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IRS Federal Tax Lien, What do you do when you get an IRS TAX LIEN?
Taxpayers who owe the IRS receive many IRS notices. It gets confusing as to what each notice means and what powers the IRS has regarding each notice. One such confusion is between IRS tax liens and tax levies. These terms are sometimes used interchangeably, however, they are quite different. It is important to know the difference.
What is a Federal tax lien?
A Federal tax lien may be filed by the IRS when a taxpayer owes $10,000 or more in unpaid tax debt. It is not a levy nor garnishment which are “collection methods” for the IRS to collect on a tax obligation.
It is a document that is filed and recorded with a county government (usually where the taxpayer lives or does business,) which notifies the general public that a taxpayer has an unpaid IRS tax debt.
How an IRS tax lien affects a taxpayer
Tax liens seem a bit mysterious as to what power they give to the IRS. In legal terms, they “attach” to a taxpayer’s property, which can be either real property (i.e., your house) or personal property (i.e., your car).
If this property is sold while a tax lien is in effect, the IRS will be paid out of the sales proceeds before the taxpayer is paid. So, if these items are never sold, there is no fear of the IRS collecting. However, tax liens are commonly reported to the various credit agencies and can ruin a taxpayer’s credit.
Liens Are Different from IRS collection methods
The IRS generally notifies a taxpayer that a tax lien has been filed by Notice of Federal Tax Lien. Prior to this Notice, the IRS has made threats that a notice will be filed.
A Federal tax lien is a way of protecting the IRS’s ability to collect the tax debt due. In contrast, collection methods or enforced actions are IRS forced collection of the tax debt due. These methods include:
- Wage garnishments/wage levies: continuously confiscating money directly out of a paycheck;
- Bank Levies: confiscation of money directly out of a taxpayer’s bank account.
- Property seizure: seizure of property directly and selling it off to pay the tax debt;
- Federal and state income tax refund levy: confiscating your tax refund before you receive.
How to prevent a tax lien
The best way to prevent a tax lien is to pay off the tax debt when due. If this cannot be done, then setting up an installment agreement may avoid this result. Entering into certain IRS installment agreements will avoid the filing of a tax lien.
If you are able to bring your balance (includes combined tax, penalties and interest) down below $25,000 and set up an installment agreement, called a Streamlined Agreement, generally no federal tax lien will be filed.
To do this, you can always liquidate bank accounts and other assets, or get a loan provided the costs are lower than the costs of the IRS tax debt. Also, in order to get into a payment plan, the IRS requires a taxpayer to be compliant. This means all required tax returns must be filed and all estimated tax payments must be current, if applicable.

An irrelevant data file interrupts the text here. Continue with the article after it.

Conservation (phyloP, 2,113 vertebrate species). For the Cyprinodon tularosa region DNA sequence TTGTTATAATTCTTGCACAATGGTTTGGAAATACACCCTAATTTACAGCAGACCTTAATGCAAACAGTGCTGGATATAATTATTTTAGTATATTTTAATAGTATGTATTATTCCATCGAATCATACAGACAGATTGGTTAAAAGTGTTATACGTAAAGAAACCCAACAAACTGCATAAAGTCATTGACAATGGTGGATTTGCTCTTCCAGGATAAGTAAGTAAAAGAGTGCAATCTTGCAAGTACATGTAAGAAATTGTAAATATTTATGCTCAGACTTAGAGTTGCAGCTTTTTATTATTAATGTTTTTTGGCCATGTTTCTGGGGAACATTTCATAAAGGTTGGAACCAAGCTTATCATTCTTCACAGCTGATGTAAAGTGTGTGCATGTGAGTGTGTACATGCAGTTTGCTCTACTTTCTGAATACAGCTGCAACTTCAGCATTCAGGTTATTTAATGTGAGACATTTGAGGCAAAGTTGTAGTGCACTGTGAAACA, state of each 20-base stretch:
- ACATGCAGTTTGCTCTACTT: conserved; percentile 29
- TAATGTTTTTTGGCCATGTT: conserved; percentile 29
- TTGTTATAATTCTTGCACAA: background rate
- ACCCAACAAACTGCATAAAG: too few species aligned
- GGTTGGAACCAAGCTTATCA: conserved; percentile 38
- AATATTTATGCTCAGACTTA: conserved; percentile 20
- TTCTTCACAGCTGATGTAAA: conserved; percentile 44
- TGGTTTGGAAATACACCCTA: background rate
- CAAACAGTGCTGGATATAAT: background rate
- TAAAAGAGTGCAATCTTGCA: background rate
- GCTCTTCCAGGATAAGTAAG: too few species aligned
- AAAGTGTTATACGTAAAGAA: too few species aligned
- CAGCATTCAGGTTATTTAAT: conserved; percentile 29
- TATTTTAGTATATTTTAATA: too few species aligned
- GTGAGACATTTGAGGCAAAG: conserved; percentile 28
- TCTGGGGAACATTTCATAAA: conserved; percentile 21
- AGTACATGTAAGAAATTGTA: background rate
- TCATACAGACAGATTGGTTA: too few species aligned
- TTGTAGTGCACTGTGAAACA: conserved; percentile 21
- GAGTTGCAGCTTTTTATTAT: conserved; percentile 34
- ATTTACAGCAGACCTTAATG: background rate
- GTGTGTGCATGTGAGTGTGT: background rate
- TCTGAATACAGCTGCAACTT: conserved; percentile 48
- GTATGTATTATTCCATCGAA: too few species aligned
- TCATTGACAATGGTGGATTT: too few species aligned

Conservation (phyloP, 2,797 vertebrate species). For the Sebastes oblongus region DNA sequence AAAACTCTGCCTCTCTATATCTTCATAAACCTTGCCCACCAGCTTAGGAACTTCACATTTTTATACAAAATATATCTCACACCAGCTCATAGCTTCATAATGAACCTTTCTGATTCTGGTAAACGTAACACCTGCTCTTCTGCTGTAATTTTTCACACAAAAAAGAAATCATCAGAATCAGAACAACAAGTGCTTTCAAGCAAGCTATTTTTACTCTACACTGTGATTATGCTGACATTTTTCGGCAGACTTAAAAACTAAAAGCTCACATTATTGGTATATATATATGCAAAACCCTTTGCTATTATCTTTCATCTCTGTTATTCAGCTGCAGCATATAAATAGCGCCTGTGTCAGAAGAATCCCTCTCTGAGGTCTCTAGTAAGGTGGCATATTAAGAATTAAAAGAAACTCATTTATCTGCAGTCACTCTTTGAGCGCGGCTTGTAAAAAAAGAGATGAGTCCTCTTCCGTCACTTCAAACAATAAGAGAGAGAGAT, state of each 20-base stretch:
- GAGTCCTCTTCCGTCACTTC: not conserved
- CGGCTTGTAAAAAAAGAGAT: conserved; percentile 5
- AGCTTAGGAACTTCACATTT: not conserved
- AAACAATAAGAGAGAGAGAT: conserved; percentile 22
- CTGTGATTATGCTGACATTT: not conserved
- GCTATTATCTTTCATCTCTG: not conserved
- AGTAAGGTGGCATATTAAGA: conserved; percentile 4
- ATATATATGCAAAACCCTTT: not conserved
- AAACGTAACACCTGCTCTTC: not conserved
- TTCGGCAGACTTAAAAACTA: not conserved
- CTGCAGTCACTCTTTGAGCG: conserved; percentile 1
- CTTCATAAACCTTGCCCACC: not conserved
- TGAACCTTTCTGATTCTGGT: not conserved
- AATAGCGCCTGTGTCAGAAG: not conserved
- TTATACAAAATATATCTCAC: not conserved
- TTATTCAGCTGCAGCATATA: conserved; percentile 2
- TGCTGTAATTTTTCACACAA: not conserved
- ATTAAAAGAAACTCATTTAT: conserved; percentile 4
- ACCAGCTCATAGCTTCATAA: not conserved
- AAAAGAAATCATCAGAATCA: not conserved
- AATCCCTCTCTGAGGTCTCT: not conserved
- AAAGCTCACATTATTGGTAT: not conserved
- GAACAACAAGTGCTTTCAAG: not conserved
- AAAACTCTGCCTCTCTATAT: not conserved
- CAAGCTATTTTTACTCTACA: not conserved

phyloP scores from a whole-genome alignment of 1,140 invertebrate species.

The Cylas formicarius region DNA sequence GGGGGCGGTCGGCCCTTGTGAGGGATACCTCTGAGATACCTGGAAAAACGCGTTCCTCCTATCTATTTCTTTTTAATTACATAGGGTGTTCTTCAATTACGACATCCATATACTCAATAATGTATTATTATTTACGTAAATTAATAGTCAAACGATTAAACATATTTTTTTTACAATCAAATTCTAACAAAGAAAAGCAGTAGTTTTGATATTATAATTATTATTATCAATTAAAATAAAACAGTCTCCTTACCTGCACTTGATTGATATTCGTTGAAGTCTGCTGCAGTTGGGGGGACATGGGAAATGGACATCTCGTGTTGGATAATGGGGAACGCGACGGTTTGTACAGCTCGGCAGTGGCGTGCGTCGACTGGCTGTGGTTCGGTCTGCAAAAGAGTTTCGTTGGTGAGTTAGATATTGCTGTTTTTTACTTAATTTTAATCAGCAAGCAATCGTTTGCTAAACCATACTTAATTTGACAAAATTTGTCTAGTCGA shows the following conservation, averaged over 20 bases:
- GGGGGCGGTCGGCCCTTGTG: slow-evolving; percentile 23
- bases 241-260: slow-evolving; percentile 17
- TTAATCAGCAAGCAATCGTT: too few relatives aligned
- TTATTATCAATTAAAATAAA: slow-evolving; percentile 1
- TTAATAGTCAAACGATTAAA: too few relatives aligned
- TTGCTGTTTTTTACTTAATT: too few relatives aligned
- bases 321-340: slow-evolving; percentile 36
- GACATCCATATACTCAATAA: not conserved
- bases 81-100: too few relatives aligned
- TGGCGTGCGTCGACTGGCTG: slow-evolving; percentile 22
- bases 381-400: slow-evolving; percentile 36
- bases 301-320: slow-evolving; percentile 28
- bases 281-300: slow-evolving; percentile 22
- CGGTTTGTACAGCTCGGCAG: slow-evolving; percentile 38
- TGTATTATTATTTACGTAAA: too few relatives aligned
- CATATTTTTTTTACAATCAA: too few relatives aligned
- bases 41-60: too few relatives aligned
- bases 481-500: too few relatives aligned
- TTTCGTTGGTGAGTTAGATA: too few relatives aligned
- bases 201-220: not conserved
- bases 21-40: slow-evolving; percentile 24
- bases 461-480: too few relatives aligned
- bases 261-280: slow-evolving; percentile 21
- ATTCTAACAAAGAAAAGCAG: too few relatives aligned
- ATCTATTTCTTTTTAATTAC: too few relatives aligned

How to remove a tax lien
Once a federal tax lien has been filed against a taxpayer, it is much harder to remove. A federal tax lien may be removed by lien withdrawal or lien release.
Tax lien release. Releasing a federal lien means that the lien no longer encumbers your property. Upon releasing a lien, county records will be updated to reflect that the lien has been released. However, the fact that there was once a federal tax lien will remain on your credit report for up to ten years.
Most federal tax liens are automatically released by the IRS after the tax debt is paid in full, generally after 30 days. Be sure to get a copy of the lien release from the IRS to forward to the credit reporting bureaus to update all credit reports.
Tax lien withdrawal. Withdrawing a federal tax lien means the IRS will revoke the lien, as if the lien was never filed. It used to be that withdrawals only occurred when the federal tax lien was filed in error (for example, if it was filed against the wrong person). Now, a taxpayer can get a release and then request a withdrawal after the release to lessen the effects of the tax lien.
The IRS will withdraw or release a tax lien if:
- it was filed in error;
- the entire balance is paid off;
- the outstanding balance is satisfied through an offer in compromise or settlement of the tax debt due;
- a taxpayer brings the tax debt balance under $25,000, sets up a streamlined installment agreement and makes three consecutive direct debit payments; or
- the lien becomes unenforceable. An example of this is when the ten-year collection statute has expired.
Taxpayers needing assistance in dealing with tax liens and IRS collections should seek the advice of a tax attorney. The San Diego Tax Attorneys at Delia Law have many years of tax resolution experience and will competently represent you before the IRS. Please call for a no-cost tax attorney consultation for tax resolution at (619) 639-3336. We look forward to helping you.
This blog post is not intended as legal advice and should be considered general information only.
Keywords: IRS tax lien, federal tax lien, tax lien, IRS tax levy, IRS tax debt